This second one just means that when a bank transaction gets added to my accounting software, I have to categorize the revenue or expenses so the software knows how to calculate the numbers into the proper Chart of Accounts.

Doing this weekly makes tax time a breeze because I’m always up to date.

Then after every month, I evaluate the last month’s numbers and make any necessary adjustments for the next month.

Next level bookkeeping tips

Once you’re all set-up to be to bookkeeping, you’ll want to learn next level bookkeeping including:

  • Setting up bank rules

  • Reconciling transactions

  • What to do if you accidentally charge personal to business or vice versa

  • Accounting for barters

  • Paying yourself

  • Financial reports

  • Monthly numbers analysis and planning

I’ll talk about these in next week’s article, so stay tuned!

In a nutshell: How to get set up for bookkeeping in your business

  1. Open a business bank account (keep things separate from your personal account)

  2. Choose your tracking method (accounting software or spreadsheet)

  3. Set up your chart of accounts (how you’ll categorize revenue and expenses)

  4. Digitally save your receipts (no more shoeboxes of receipts!)

  5. Set up a regular bookkeeping time (track mileage and reconcile money transactions weekly, analyze monthly)

Set your business up for success in other ways too

If you found this helpful you should also download my free Step-by-Step Checklist to Set Your Business up for Success below. I walk you through my Foundational Five™, the essentials I believe every entrepreneur should have figured out in order to be set up to succeed.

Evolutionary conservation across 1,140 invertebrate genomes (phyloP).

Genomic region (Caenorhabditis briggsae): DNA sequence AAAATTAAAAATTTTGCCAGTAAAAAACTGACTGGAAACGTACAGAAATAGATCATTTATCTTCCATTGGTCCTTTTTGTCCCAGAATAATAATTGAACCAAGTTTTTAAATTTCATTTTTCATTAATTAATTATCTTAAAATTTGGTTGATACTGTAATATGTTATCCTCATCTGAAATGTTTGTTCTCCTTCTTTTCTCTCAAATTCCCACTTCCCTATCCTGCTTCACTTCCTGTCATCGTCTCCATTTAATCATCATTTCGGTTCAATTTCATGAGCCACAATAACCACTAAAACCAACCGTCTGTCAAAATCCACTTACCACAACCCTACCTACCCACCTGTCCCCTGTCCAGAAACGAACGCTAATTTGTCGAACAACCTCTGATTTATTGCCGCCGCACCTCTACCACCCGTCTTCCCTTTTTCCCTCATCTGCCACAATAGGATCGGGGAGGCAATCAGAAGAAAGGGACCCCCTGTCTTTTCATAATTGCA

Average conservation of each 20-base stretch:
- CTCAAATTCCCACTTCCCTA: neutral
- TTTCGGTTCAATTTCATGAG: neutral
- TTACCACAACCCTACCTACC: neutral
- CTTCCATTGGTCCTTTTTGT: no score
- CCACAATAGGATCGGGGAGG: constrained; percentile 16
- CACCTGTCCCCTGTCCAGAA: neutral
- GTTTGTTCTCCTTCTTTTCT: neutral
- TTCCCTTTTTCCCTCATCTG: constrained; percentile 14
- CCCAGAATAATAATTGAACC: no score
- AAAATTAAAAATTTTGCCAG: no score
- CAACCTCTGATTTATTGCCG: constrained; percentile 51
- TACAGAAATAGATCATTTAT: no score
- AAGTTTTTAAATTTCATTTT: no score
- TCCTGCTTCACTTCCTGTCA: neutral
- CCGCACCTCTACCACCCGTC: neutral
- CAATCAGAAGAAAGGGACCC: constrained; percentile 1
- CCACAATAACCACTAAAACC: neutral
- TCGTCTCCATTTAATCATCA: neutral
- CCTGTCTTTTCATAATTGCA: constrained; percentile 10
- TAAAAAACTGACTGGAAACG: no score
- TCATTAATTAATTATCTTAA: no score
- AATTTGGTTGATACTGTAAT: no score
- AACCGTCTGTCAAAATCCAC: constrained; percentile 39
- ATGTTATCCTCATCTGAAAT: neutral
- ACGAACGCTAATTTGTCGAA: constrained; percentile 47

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stacy kessler - pathfinding strategist

Hey There!

I’m Stacy, an entrepreneur, strategist, and adventurer dedicated to helping entrepreneurs figure shit out and build kick-ass businesses.

You are meant to do important and amazing things in this world and I’m here to help.


Occasionally you’ll see links to resources and products in my articles. Some of these are affiliate links, but I only recommend things I have personally used and highly recommend.

A Note About Financial Advice

Please note that I am not a professional tax preparer, accountant, or bookkeeper. I am an entrepreneur and business owner sharing what I’ve learned about managing the finances for my businesses. You are still responsible for ensuring you are properly managing your business’s finances and complying with tax laws. This article is for informational purposes only and is not intended to replace the need for a financial professional or to provide official accounting or tax advice.